Case of N.C. Cop Who Killed Jonathan Ferrell Going to Grand Jury

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    randall-kerrick.pngProsecutors will seek an indictment against Randall Kerrick, 27, the North Carolina police officer accused of fatally shooting Jonathan Ferrell, 24, who was unarmed when he approached Kerrick for help after a car accident on the night of Sept. 14, 2013, reports the Chicago Tribune.

    Ferrell, a former Florida A&M football player who had recently moved to North Carolina to be with his fiancee, was in a serious car crash and after kicking out his back window, walked to a nearby cluster of homes and knocked on the first door for help. A woman answered the door thinking it was her husband and immediately slammed it in Ferrell’s face before calling 911.

    On the 911 tape released by the city, the woman can be heard sobbing to the dispatcher, begging them to hurry and telling them that her baby was in the house with her.

    “He’s in his bed. I don’t know what to do. I can’t believe I opened the door…Please don’t let him get my baby,” she cried.

    Kerrick was one of the responding officers and as they approached, Ferrell ran towards them for help. One of the officers allegedly tried to stop him with a Taser, but Ferrell continued to approach. That is when Kerrick shot him 12 times, 10 of the bullets piercing his body.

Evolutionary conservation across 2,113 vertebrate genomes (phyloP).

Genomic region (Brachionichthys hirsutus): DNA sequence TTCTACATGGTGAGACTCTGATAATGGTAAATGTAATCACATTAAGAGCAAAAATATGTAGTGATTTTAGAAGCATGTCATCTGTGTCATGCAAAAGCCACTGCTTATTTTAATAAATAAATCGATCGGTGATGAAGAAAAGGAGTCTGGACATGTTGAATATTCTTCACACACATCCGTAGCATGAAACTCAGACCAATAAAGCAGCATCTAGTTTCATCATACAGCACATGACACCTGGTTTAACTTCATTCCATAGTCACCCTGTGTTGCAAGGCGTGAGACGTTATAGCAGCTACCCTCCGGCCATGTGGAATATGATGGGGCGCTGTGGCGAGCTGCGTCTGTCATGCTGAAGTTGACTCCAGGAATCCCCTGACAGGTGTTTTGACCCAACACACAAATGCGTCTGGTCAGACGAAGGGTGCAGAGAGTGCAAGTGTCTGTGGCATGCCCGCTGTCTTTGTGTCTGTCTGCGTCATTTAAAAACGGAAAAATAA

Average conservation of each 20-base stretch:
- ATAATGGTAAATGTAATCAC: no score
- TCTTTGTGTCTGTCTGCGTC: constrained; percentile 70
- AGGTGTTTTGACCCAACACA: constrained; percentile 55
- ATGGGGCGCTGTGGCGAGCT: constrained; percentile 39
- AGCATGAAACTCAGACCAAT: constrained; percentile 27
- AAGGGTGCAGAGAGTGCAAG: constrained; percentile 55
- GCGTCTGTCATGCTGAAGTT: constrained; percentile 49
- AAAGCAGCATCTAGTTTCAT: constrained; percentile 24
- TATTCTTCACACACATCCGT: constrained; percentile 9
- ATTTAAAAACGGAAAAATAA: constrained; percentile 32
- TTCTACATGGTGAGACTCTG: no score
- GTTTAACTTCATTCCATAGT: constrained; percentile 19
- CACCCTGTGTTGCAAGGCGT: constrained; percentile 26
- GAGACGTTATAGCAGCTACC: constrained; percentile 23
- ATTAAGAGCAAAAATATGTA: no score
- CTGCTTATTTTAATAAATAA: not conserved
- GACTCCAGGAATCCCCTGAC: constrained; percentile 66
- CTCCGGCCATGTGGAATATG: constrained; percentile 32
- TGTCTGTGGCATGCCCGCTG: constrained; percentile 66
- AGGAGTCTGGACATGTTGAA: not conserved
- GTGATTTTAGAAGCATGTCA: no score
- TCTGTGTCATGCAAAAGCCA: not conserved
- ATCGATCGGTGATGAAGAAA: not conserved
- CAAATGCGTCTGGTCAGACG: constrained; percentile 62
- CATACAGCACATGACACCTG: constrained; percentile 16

Charlotte-Mecklenburg Police Chief Rodney Monroe said that even if Ferrell didn’t stop running toward Kerrick, deadly force wasn’t justified. Ferrell was unarmed, and both Monroe and Ferrell family attorney Chris Chestnut, who watched the dashboard video of the shooting, said that was clear. Chestnut said Ferrell had his hands outstretched, and they were empty.

    “I can tell you this is what I saw: Absolutely, unequivocally, there were no words said, period, from any of the officers prior to Jonathan being hit with a stun gun, Chestnut said.

    “He’s not yelling at them. He’s not threatening them,” he said.

    At one point, an officer yelled “get on the ground,” but it was hard to tell if it was right before or right after the first shot was fired, he said.

    “But I can tell you that those shots were in such close proximity that Jonathan never had an opportunity to reply. He had bullets in him before he could ever hit the ground. So there was not sufficient warning. No one ever told him to stop. He didn’t have time to react,” he said.

    The results of Ferrell‘s toxicology report prove that he was not under the influence of alcohol or any drugs when he was gunned down by Kerrick.

    He autopsy report concluded that cause of death was multiple gunshots wounds to the chest.

    “This confirms everything we’ve been saying since the day that Jonathan was killed: That this was an All-American guy who gave a friend a ride home and was just trying to get home himself when he had a car accident. And when he was runs to the officer for help, the officer shoots him 10 times,” said family attorney Chris Chestnut in a statement to The Associated Press.

    Kerrick is still on paid leave pending the conclusion of the police department’s investigation.

    The case against Kerrick will go before a grand jury on Jan. 21.

    According to a spokesman for the Ferrell family attorney, the grieving family is expected to announce plans to file a civil lawsuit on Tuesday against Kerrick and the Charlotte-Mecklenburg Police Department.

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